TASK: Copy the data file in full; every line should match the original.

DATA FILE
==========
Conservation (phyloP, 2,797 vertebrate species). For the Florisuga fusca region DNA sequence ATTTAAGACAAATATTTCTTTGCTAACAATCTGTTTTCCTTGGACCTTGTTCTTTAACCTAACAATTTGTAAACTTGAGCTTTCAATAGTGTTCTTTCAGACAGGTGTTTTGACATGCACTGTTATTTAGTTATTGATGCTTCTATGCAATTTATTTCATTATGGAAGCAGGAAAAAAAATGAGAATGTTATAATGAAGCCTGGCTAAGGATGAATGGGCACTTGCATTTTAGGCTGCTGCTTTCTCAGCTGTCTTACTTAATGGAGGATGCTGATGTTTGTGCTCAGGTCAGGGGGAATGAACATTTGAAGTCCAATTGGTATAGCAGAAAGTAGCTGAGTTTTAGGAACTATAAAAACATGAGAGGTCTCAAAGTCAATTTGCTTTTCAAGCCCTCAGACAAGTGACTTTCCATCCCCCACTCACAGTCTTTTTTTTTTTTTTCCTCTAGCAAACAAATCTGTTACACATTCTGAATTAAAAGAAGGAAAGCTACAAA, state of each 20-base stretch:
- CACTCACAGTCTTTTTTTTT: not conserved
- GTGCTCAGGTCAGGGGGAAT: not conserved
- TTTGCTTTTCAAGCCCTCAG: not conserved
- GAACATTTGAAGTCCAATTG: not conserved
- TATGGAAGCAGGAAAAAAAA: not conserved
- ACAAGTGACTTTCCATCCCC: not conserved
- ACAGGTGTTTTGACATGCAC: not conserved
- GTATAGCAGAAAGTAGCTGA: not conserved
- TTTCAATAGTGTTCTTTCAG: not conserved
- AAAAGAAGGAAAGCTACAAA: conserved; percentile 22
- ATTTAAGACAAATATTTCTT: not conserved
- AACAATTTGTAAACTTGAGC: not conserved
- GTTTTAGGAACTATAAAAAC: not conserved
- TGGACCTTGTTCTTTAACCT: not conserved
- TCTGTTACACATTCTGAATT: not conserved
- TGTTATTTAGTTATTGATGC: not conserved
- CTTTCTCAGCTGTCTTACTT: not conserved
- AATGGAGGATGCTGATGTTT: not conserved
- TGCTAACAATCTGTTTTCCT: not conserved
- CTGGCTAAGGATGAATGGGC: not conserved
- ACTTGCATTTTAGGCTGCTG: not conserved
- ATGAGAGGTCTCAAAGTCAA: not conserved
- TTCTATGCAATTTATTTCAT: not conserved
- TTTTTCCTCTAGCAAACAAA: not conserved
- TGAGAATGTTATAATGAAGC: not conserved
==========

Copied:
Conservation (phyloP, 2,797 vertebrate species). For the Florisuga fusca region DNA sequence ATTTAAGACAAATATTTCTTTGCTAACAATCTGTTTTCCTTGGACCTTGTTCTTTAACCTAACAATTTGTAAACTTGAGCTTTCAATAGTGTTCTTTCAGACAGGTGTTTTGACATGCACTGTTATTTAGTTATTGATGCTTCTATGCAATTTATTTCATTATGGAAGCAGGAAAAAAAATGAGAATGTTATAATGAAGCCTGGCTAAGGATGAATGGGCACTTGCATTTTAGGCTGCTGCTTTCTCAGCTGTCTTACTTAATGGAGGATGCTGATGTTTGTGCTCAGGTCAGGGGGAATGAACATTTGAAGTCCAATTGGTATAGCAGAAAGTAGCTGAGTTTTAGGAACTATAAAAACATGAGAGGTCTCAAAGTCAATTTGCTTTTCAAGCCCTCAGACAAGTGACTTTCCATCCCCCACTCACAGTCTTTTTTTTTTTTTTCCTCTAGCAAACAAATCTGTTACACATTCTGAATTAAAAGAAGGAAAGCTACAAA, state of each 20-base stretch:
- CACTCACAGTCTTTTTTTTT: not conserved
- GTGCTCAGGTCAGGGGGAAT: not conserved
- TTTGCTTTTCAAGCCCTCAG: not conserved
- GAACATTTGAAGTCCAATTG: not conserved
- TATGGAAGCAGGAAAAAAAA: not conserved
- ACAAGTGACTTTCCATCCCC: not conserved
- ACAGGTGTTTTGACATGCAC: not conserved
- GTATAGCAGAAAGTAGCTGA: not conserved
- TTTCAATAGTGTTCTTTCAG: not conserved
- AAAAGAAGGAAAGCTACAAA: conserved; percentile 22
- ATTTAAGACAAATATTTCTT: not conserved
- AACAATTTGTAAACTTGAGC: not conserved
- GTTTTAGGAACTATAAAAAC: not conserved
- TGGACCTTGTTCTTTAACCT: not conserved
- TCTGTTACACATTCTGAATT: not conserved
- TGTTATTTAGTTATTGATGC: not conserved
- CTTTCTCAGCTGTCTTACTT: not conserved
- AATGGAGGATGCTGATGTTT: not conserved
- TGCTAACAATCTGTTTTCCT: not conserved
- CTGGCTAAGGATGAATGGGC: not conserved
- ACTTGCATTTTAGGCTGCTG: not conserved
- ATGAGAGGTCTCAAAGTCAA: not conserved
- TTCTATGCAATTTATTTCAT: not conserved
- TTTTTCCTCTAGCAAACAAA: not conserved
- TGAGAATGTTATAATGAAGC: not conserved